Summary and Info
I'm going to echo what others have said about this book. In short, if you are not at least a fairly well-rounded physics student, this book is not for you--which makes for a great deal of frustration for someone like me. I've always been fascinated by Black Holes and Theoretical Physics in general, but as I don't have a "mathematical mind" I've always had to rely on others to explain the theories and concepts to me sans(at least for the most part) the equations. This book, sadly, doesn't provide much of a life raft in that regard. I find Hawking's Information Paradox and the concept of Holographic Space more than intriguing, and I had hoped Susskind and Lindesay's book would've made those subjects more accessible for someone like me, but I've found, as others have noted, page after page of equations and a definite assumption on the part of the authors that the reader has truly done his/her homework and already possesses an "academic" understanding of physics. I have read books by Hawking and others that have proved both informative and entertaining--I have no illusions about ever becoming a physicist myself--and so if anyone knows of another book that could more readily flesh-out the subject of the Information Paradox and Holographic Space please let me know. Thanks. I will read the rest of this book but I doubt I'll be able to glean much from it.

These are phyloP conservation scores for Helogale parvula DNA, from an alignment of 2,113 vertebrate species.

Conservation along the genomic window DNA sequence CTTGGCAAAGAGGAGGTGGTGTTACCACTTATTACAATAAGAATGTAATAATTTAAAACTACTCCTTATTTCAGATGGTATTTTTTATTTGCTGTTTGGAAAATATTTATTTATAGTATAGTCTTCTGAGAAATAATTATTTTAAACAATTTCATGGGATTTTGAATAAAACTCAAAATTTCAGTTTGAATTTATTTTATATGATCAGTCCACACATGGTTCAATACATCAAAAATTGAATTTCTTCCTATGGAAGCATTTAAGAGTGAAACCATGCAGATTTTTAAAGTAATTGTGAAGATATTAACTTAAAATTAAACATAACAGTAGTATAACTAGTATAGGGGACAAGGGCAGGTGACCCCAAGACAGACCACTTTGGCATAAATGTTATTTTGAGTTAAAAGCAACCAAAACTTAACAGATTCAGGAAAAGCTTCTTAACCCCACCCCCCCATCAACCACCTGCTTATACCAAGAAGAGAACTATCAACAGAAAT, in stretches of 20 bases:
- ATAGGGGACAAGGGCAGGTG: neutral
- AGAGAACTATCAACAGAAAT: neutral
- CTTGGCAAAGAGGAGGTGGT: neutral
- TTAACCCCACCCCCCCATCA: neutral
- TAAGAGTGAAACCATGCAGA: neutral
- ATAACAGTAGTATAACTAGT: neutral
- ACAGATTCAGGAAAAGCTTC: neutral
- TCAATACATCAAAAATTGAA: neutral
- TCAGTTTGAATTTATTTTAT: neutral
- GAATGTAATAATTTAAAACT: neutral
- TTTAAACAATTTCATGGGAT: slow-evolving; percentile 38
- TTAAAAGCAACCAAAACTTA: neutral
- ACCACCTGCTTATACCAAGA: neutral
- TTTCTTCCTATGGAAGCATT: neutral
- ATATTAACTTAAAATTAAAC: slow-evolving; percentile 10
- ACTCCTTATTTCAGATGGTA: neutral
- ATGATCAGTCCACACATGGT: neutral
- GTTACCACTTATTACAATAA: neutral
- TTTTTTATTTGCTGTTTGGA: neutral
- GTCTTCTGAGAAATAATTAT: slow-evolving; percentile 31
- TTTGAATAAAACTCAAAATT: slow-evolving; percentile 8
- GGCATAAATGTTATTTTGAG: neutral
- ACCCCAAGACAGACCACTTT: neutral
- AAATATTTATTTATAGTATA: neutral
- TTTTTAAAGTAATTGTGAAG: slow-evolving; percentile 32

More About the Author
Leonard Susskind (born 1940) is an American physicist, who is professor of theoretical physics at Stanford University, and director of the Stanford Institute for Theoretical Physics.
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